Spotlight

The ‘premium internet’ promise and the case for owning your ad IDs

Welcome to the May edition of Spotlight, your monthly digest of what’s making news in the world of digital marketing and adtech.

What we have for you today: OpenAI has a shocker of a month, publishers explore alternatives to the Privacy Sandbox, and the Colossus case shines a light on the need for publishers to own their IDs.

Not so smart

OpenAI and ChatGPT have been in the headlines again this month, but not always for the right reasons. The launch of ChatGPT-4o was marred by the resignation of a senior safety officer who is concerned that the company has neglected safety guidelines and is too focused on launching “eye-catching” products. And then came accusations that the company has modelled its chatbot’s voice on Scarlet Johansson’s against her wishes.

Privacy concerns also continue to mount. In this case, OpenAI is facing litigation in the EU for failing to comply with an individual’s request to rectify an incorrect birth date generated on ChatGPT, placing it in potential breach of GDPR. The case once again raises the question of how far Large Language Models can comply with privacy laws and the principles of consent. Marketers beware.

The sinking sandbox

After the not-so-shocking news last month that Google was once again delaying cookie deprecation, comes the equally unsurprising news that publishers are getting tired of waiting around for Google to get its Sandbox in order.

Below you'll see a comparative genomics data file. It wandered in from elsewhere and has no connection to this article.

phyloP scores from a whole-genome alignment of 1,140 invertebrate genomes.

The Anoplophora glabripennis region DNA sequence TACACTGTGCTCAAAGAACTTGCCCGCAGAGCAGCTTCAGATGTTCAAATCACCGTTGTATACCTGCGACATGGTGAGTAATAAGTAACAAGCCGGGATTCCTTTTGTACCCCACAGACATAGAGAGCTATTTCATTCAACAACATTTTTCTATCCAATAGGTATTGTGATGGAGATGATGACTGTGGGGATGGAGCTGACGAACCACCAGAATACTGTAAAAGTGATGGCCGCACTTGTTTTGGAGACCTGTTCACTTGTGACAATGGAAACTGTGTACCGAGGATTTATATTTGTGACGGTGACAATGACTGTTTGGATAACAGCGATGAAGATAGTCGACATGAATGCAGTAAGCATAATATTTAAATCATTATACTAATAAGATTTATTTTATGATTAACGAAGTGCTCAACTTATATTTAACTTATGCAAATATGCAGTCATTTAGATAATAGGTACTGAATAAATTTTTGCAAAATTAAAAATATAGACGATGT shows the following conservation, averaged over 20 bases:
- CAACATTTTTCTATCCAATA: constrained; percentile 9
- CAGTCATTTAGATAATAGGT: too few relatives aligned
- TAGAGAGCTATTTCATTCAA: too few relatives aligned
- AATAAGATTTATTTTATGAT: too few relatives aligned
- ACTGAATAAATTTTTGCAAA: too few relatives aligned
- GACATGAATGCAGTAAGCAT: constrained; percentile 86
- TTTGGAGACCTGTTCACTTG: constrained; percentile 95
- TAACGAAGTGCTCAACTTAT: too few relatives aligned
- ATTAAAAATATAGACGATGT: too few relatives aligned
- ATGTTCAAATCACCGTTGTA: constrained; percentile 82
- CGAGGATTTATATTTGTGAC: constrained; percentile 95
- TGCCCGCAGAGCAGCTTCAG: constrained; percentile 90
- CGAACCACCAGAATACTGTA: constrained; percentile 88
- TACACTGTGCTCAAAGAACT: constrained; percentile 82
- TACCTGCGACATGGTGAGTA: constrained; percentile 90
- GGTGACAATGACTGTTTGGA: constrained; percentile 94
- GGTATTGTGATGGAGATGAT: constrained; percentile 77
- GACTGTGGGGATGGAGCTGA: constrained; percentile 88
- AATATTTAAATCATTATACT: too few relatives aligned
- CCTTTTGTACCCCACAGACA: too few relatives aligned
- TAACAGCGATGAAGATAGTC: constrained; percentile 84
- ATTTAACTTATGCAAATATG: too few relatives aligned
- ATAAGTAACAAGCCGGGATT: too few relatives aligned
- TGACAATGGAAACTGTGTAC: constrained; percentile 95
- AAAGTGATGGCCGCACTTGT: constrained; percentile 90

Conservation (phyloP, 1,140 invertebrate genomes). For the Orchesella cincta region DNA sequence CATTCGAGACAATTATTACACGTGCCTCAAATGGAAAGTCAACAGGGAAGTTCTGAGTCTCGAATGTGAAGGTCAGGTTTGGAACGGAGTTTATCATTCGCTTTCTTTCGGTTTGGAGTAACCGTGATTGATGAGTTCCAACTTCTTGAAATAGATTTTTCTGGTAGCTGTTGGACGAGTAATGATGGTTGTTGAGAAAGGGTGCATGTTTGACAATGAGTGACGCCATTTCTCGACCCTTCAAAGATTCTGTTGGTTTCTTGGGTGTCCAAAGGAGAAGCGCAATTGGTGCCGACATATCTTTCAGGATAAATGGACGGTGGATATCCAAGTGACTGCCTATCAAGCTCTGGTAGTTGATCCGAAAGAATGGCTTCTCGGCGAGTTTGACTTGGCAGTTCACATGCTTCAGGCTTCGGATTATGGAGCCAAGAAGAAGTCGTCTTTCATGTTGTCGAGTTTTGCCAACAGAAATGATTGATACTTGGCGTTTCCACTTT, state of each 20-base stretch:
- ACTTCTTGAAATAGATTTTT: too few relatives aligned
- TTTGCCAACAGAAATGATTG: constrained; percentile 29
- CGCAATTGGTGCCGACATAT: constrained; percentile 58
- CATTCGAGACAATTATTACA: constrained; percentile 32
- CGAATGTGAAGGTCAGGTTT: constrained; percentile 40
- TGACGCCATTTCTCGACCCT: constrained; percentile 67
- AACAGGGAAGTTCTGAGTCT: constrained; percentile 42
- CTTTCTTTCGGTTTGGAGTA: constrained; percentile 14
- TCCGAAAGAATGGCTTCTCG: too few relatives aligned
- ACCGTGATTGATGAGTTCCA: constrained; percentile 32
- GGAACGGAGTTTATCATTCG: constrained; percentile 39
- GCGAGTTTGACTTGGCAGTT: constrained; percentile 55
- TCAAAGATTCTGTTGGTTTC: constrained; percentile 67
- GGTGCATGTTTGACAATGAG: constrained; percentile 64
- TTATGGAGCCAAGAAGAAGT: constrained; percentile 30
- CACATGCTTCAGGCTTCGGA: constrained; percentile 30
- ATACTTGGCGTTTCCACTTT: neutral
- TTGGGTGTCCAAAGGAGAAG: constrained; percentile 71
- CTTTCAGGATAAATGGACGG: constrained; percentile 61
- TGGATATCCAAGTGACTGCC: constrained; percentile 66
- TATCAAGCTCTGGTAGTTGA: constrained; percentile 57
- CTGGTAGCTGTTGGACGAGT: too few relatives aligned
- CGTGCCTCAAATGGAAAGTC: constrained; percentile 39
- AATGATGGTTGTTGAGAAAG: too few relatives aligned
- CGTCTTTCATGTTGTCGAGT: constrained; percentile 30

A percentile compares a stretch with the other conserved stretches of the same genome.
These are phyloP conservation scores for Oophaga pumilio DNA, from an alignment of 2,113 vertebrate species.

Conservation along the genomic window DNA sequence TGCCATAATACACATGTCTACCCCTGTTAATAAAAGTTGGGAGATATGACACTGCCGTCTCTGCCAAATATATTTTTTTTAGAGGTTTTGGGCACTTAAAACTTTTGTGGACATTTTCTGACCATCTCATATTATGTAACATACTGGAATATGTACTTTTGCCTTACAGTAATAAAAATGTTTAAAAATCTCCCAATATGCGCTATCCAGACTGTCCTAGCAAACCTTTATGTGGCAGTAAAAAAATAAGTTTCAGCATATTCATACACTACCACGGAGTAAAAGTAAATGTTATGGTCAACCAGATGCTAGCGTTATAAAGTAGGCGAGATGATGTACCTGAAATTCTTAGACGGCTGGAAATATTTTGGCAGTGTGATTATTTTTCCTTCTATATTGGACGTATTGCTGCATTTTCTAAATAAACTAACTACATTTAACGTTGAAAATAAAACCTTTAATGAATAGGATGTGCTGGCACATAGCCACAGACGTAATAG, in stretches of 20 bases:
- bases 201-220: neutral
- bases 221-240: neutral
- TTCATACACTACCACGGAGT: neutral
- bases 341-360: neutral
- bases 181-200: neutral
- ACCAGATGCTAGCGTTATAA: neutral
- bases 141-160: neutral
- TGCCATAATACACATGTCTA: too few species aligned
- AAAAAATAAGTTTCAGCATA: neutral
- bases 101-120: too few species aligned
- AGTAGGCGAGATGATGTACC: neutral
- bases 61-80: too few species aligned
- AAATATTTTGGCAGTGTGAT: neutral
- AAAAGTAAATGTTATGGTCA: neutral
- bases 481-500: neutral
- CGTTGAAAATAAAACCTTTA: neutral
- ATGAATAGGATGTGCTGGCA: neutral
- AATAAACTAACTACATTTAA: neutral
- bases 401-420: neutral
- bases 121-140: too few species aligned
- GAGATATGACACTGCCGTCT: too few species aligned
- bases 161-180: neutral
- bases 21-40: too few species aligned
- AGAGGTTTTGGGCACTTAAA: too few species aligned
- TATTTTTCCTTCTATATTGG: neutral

As Digiday found, while publishers will not pause testing of the Privacy Sandbox completely, it no longer has their full attention. Importantly, publishers appear set to continue the journey away from third-party tracking cookies, regardless of what Google does or doesn’t do in the months ahead. It seems that publishers are no longer waiting on Google and are instead proactively looking to alternative approaches to privacy-centric advertising. Our recommendation is for publishers to test as many alternatives as possible to ensure optimum coverage.

Privacy, US style

In the US, publishers have a choice of complying with privacy laws on a state-by-state basis or choosing the strictest set of regulations and applying them across the board. Google has come out in favour of the latter approach, announcing that it supports “the MSPA US National Privacy Technical Specification (National String) as part of the IAB Tech Lab’s Global Privacy Platform (GPP).”

This is a logical approach. Ultimately privacy is about individuals and their ability to control how their data is used and it makes sense to apply this in a uniform way. What’s more, given that privacy laws are tightening up the whole time, applying the most stringent practices using the most compliant technologies helps future-proof organisations.

Walled-in advertising

Walled gardens provide useful data on authenticated users, but outside the large players such as Google, Meta and TikTok, they lack the scale that advertisers really need. Now, a proliferation of small retail media networks is making this situation much worse.